US needs to rethink how to partner China
Updated: 2012-10-23 17:35
BEIJING - In the last of three rounds of US presidential debate, both candidates framed China as a partner for the first time, offering a speck of belated comfort as the country had been portrayed as a monetary cheat and a job thief in their previous face-offs.
In Tuesday's finale, the two candidates began to show a bit of companionship by stopping short of vilifying China 100 percent, as Barack Obama admitted, "China is both an adversary but also a potential partner," and Mitt Romney, fond of bashing China, said, "We can be a partner with China. We don't have to be an adversary in any way, shape or form".
A few relieving words, however, are quickly overshadowed by traditional campaign tricks of scapegoating and ill-grounded hypotheses. The US president-in-waiting, no matter who is elected, lacks deep understanding of how partners should treat each other.
The two candidates are still competing to flex their muscles on China. Romney repeated his threat to designate China a currency manipulator and punish it for intellectual property theft, while Obama continued to parade his "trophy" achievements while in office: doubling US exports to China, the most advantageous exchange rates to American business since 1993, and a special task force focusing on trade.
They have relentlessly blamed China to cover up their own inabilities to put the domestic economy on track, regardless of the truth. The tactic only serves to reveal that the world's superpower, indeed or temporarily, is running out of ways to sort out the real problems.
Bashing China is a much easier and more convenient foil to score political gains.
The presidential debate, unsurprisingly, has fallen into a vanity fair for China-bashers who compete to denigrate China, which in fact has little to do with China but everything to do with the losing competitiveness of the world's superpower.
Both candidates vowed to "make China feel pressured to play by rules." But they should know that rules have never been built upon pressure, but candid talks and concessions taking mutual benefits into account.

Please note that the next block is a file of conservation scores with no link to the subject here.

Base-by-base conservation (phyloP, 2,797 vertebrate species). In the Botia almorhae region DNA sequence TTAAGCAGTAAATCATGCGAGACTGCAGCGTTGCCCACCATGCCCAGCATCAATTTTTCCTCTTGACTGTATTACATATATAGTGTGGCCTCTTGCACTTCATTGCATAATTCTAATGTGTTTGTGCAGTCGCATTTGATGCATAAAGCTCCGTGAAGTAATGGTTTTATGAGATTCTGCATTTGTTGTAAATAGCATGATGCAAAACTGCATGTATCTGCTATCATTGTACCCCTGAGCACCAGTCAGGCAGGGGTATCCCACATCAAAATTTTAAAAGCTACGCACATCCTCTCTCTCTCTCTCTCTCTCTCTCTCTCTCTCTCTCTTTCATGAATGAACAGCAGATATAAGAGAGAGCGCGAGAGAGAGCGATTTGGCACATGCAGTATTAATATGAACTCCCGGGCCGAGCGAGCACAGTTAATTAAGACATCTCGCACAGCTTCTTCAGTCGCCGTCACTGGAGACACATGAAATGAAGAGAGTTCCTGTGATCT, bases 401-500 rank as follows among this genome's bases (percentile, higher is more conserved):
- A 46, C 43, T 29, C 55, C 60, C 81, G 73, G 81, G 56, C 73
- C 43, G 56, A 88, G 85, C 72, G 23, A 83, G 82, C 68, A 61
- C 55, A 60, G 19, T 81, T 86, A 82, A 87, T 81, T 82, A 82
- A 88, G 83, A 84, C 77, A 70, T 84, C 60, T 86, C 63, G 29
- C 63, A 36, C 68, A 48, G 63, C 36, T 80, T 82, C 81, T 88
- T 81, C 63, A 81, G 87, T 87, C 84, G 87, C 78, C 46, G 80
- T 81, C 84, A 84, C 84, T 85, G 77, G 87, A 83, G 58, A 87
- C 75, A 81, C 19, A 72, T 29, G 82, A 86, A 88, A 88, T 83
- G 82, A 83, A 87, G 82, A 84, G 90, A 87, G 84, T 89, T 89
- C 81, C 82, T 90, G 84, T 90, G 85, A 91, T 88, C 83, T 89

Rules are not only important to America, but also to China itself. Even Obama himself acknowledges China's changes in exchange rates, that the yuan has appreciated by at least 31 percent since 2005, and US exports to China have doubled during his tenure.
A more balanced currency regime not only serves to balance trade, but also helps restructure and update China's exports, a development that is in the interests of the Asian nation.
While amending its behavior, China needs to stick to its own course and will not surrender to its bottom line. Appreciation by more than one third has generated positive results both in China and the United States. However, going further down that path will run counter to China's fundamental economic interests, a movement which will be blocked by the Chinese government and Chinese people without hesitation.
As the world's sole superpower, the United States is the main architect of global rules in arenas ranging from trade to military. It can file cases to the World Trade Organization whenever it finds the situation escaping its control. It can also block emerging Chinese companies with the excuse of threatening national security based on groundless accusations.
One thing that Obama should bear in mind is never to use out-of-context results to defend his record in addressing trade with China. He said tariffs against Chinese tires created US jobs, but he omitted other chain effects which are not that pleasant: US consumers paid 1.1 billion US dollars more for tires because of the move, according to a report released by the Peterson Institute for International Economics.
Meanwhile, although US tire imports from China declined by nearly 23.6 percent in 2010 from 2009, overall imports jumped by more than 20.2 percent, a fact that does not exactly bode well for American jobs.
Romney, who has been unusually truculent toward China, seemingly decided his stance in the first two debates was too aggressive, toning things down a little in the final round and dismissing suggestions that he would start a trade war with China.
It seems, fortunately, that the China-bashing game has not spun out of control, as the billionaire who used to profit handsomely from doing business with China knows that the largest and second-largest economies in the world, trade between which equals nearly a half-trillion dollars, could not afford the backlash of tit-for-tat tariffs and eventually all-out economic war.
Romney stated, "We can be a partner with China. We can work with them, collaborate with them if they're willing to be responsible." He should be reminded that partners must be responsible for each other.
The presidential candidates should also be mindful of going too far on bashing China, if they have to do so to win votes, since the specificity of their promise leaves them few options but to follow through.
But they are strongly expected to wriggle out of their tough promises on China between election and inauguration. If so, why bother to waste time and resources to fire away?